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More Cisco Switch Commands

Using the command-line interface
The command-line interface provides help and command auto-completion. You get help by typing ?. The response to the command ? is to print all commands that are enabled in the current mode, plus a brief description of each command. This list is usually too long to be useful. If you think a command begins with s, you can type s? to get a list of all commands beginning with s, or sp? to get a list of all commands beginning with sp. You can also get help with command parameters. For example, to find out what information you can get using the show command, type show ? to get a list of all possible first parameters to the show command, or show v? to get a list of all possible first parameters starting with a v. This applies to all parameters, so you can work your way through a command using ?. Auto-completion completes a word for you if there is only one way to complete it. For example, if you type sho<tab>, the command line interface adds the w to give show. If there is more than one way to complete the command, the command line interface will list all the ways. If there is no way to complete the command, the command line interface will not respond.

General purpose commands
terminal monitor
Displays the output from debug commands on a terminal (you’re using a terminal when you telnet in to the switch over an IP connection).

terminal no monitor
If there is more debugging information than you can stand to see, use this command.

send *
Send a message to all attached terminals. After giving the command, you will be prompted to type the message, which is terminated by ^Z (to send it) or ^C (to abort it). You should use this before commands that affect what displays on all the terminals: for example, the terminal monitor command or any of the debug commands.

show line 0 16 summary
Quick summary of terminal users (i.e., users telnetted in to the switch). This tells you the number of lines in use; if it’s only 1, you don’t have to worry about interfering with anyone else’s work.

debug spanning-tree root Displays changes to the root bridge as they happen. it should be enough for you to look at vlan 1. This may not work after debug all. . putting “no” in front of a command turns it off. show spanning-tree ? There are other versions of the show spanning-tree command that you can explore using show spanning-tree ? The output from the following debug commands will not be visible on a terminal unless you use the terminal monitor command. you should not see anything.undebug all To recover when you are displaying too much debugging information. Do not use this command except as a last resort. They should not be happening unless someone is in the lab playing with the cables. because the switch is too busy printing debugging information to process commands. no debug spanning-tree root Turn off the display of changes to the root. such as changes to the root or to the status of any of the ports. Looking at the spanning tree show spanning-tree active Shows the MAC address of the switch that is the root and the status of all the ports. Again. It will show this on all vlans (virtual LANs). The next one should be used with care. try to get rid of specific debugging information first or use terminal no monitor. so this command is unlikely to have any effect. which you shouldn’t use anyway. unless someone is playing with the cables. no debug spanning-tree event Turn off debug spanning-tree event. In general. debug spanning-tree event Displays all spanning tree events. There are other versions of the debug spanning-tree command that you can explore using debug spanning-tree ?. Also shows progress through listening and learning states to forwarding state.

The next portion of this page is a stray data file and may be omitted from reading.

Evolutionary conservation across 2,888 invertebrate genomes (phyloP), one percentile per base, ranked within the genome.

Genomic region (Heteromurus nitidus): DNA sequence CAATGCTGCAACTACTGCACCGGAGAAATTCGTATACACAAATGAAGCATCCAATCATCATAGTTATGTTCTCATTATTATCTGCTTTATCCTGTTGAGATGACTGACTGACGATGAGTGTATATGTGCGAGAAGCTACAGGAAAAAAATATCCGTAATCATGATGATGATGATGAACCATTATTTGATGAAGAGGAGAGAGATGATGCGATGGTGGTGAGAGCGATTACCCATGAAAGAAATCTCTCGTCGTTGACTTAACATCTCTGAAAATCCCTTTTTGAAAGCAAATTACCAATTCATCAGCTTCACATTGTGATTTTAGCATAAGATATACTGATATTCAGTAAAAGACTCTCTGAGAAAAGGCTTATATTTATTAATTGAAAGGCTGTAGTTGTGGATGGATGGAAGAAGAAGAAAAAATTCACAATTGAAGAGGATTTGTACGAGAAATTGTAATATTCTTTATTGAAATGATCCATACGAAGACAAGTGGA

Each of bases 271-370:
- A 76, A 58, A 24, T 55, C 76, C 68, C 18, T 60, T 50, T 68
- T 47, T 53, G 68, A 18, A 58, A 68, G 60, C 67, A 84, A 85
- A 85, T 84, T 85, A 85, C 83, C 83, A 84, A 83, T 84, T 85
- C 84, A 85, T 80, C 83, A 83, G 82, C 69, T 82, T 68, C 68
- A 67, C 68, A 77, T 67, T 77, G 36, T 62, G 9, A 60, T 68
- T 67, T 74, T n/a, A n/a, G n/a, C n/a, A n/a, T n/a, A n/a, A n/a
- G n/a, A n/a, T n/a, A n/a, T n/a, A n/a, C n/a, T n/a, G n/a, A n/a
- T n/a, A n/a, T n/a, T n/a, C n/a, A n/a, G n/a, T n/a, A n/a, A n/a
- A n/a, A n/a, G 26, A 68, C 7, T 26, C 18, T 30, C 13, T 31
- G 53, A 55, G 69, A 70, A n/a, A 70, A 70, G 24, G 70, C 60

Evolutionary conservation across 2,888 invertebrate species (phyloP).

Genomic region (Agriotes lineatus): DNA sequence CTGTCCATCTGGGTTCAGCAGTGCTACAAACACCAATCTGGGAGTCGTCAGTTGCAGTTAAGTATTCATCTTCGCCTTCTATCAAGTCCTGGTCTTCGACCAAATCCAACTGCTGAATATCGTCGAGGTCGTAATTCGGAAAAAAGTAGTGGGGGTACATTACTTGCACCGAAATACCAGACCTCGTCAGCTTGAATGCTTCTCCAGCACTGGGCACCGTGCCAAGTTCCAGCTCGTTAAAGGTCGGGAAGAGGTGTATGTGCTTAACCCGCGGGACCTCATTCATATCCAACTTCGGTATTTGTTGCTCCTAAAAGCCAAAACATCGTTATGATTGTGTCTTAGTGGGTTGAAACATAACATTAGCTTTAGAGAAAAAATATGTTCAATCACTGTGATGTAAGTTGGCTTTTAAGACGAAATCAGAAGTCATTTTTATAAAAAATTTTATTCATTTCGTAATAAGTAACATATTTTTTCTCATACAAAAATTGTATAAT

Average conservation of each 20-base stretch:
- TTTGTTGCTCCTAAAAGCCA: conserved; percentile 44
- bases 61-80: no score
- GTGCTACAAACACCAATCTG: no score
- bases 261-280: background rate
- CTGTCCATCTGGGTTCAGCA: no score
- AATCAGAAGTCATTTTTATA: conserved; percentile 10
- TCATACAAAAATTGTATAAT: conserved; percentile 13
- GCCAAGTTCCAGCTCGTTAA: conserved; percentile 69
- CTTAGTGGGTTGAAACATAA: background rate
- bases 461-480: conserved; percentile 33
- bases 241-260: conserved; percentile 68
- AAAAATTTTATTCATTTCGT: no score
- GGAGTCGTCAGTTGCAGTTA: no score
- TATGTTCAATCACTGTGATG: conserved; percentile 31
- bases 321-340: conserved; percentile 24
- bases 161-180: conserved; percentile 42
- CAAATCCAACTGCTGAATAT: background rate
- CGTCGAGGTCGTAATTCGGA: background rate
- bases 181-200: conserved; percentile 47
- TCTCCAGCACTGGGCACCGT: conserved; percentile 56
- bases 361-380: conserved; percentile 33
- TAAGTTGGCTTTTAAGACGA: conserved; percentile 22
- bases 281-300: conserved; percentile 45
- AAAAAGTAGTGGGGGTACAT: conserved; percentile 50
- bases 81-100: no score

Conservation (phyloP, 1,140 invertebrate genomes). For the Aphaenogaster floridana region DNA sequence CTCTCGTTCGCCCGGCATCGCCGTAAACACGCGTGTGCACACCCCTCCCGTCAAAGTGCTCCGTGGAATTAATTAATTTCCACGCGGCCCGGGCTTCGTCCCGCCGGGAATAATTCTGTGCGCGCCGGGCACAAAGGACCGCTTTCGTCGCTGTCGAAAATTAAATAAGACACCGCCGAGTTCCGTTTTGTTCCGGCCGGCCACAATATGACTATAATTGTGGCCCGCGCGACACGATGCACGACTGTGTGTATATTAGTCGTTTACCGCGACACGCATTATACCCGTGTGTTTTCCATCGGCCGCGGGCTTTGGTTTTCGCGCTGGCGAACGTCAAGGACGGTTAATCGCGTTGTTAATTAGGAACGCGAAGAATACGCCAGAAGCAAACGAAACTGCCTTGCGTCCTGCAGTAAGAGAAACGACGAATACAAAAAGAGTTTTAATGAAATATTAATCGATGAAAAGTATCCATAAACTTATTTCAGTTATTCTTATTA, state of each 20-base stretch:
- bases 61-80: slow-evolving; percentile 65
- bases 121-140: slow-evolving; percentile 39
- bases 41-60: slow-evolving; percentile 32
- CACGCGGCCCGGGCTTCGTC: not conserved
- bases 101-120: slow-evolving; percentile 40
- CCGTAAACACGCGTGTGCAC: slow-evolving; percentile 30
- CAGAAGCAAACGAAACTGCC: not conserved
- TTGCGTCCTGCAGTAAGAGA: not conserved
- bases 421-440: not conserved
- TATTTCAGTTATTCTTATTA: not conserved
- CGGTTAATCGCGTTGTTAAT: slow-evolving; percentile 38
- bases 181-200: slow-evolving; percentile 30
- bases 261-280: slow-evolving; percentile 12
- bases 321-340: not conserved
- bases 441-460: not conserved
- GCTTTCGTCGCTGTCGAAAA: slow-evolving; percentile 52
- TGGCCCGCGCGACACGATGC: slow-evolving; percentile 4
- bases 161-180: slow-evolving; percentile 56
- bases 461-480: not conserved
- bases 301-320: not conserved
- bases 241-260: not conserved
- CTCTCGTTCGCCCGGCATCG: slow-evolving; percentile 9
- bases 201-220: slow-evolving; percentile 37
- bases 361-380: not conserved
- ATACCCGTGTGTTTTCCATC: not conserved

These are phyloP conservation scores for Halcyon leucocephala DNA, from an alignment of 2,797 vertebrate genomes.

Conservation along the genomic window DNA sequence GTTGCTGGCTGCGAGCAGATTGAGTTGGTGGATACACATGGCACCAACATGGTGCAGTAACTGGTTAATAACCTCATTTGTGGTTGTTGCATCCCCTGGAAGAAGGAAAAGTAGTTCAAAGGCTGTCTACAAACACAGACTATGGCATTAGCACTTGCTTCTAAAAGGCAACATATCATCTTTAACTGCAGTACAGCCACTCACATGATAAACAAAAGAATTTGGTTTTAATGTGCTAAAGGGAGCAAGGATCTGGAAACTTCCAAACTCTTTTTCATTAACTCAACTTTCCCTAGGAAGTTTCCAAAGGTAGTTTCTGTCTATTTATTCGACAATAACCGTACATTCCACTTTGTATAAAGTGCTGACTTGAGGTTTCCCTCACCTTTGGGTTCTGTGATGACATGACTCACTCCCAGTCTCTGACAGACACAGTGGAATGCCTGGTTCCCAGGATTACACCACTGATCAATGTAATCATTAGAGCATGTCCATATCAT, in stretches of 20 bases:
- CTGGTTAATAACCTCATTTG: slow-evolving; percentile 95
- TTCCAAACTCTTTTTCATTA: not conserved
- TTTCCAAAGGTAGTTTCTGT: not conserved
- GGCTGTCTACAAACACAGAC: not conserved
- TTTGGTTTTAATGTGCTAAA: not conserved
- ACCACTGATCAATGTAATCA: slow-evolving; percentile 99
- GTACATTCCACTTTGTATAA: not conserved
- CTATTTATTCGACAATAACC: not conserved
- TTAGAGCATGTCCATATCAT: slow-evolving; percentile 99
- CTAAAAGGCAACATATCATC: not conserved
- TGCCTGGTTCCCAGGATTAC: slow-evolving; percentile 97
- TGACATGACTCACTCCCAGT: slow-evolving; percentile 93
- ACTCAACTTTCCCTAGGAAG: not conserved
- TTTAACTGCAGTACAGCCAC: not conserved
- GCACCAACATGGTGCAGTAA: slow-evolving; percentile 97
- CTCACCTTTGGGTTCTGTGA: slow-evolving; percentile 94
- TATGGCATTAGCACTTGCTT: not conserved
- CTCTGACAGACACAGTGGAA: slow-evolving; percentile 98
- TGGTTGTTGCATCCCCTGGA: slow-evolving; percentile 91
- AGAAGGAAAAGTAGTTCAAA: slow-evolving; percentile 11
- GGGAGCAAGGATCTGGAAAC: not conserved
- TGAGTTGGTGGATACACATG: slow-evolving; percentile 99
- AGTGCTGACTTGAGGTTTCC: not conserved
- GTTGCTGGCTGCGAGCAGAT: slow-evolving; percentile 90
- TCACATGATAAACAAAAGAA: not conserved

Root path cost (0 means the sender of this BPDU packet is the root bridge). Forward delay in 256ths of a second (15 seconds. Root ID. Bridge ID. •80 indicates the Topology Change Notification (TCN) BPDU. Also. •80 indicates a change notification. Port Number 1. Hello time in 256ths of a second (2 seconds. See below for a key. they’re quite hard to read. 00000000008001000E83F09600000000138001000E8494C98080180100140002000F00 A   B C D E   F           G       H   I           J K L   M   N   O The switches also break up the packet for you: 0000 00 00 00 8001000E83F09600 00000013 8001000E8494C980 8018 0100 A B C D E F G H I J K L 1400 0200 0F00 M N O The following table describes the significant fields shown in the display. Every received bpdu will be displayed. Port priority. please use “send *” first to warn everyone else that is using the switch. but the packet is the same. Version. in this case). in this case). Message age in 256ths of a second (0 seconds. Topology change acknowledgment: •00 indicates no change. Field ST: Ether4 (A) 0000 (B) 00 (C) 00 Description Indication that this is a spanning tree packet. in this case). Interface receiving the packet.debug spanning-tree bpdu Displays received bpdus. If you use this command. Command mode: •00 indicates config BPDU. (D) 00 (E) 8001 (F) 000E83F09600 (G) 00000013 (H) 8001 (I) 000E8494C980 (J) 80 (K) 18 (L) 0100 (M) 1400 (N) 0200 (O) 0F00 . Root priority. in this case). A bpdu should be received for ead port and each vlan every 2 seconds – that’s a lot of bpdus. Indication that this is an IEEE BPDU packet. Maximum age in 256ths of a second (20 seconds. The following is sample output from the debug spanning-tree bpdu command. The text surrounding the packet varies from switch to swtich. Bridge priority.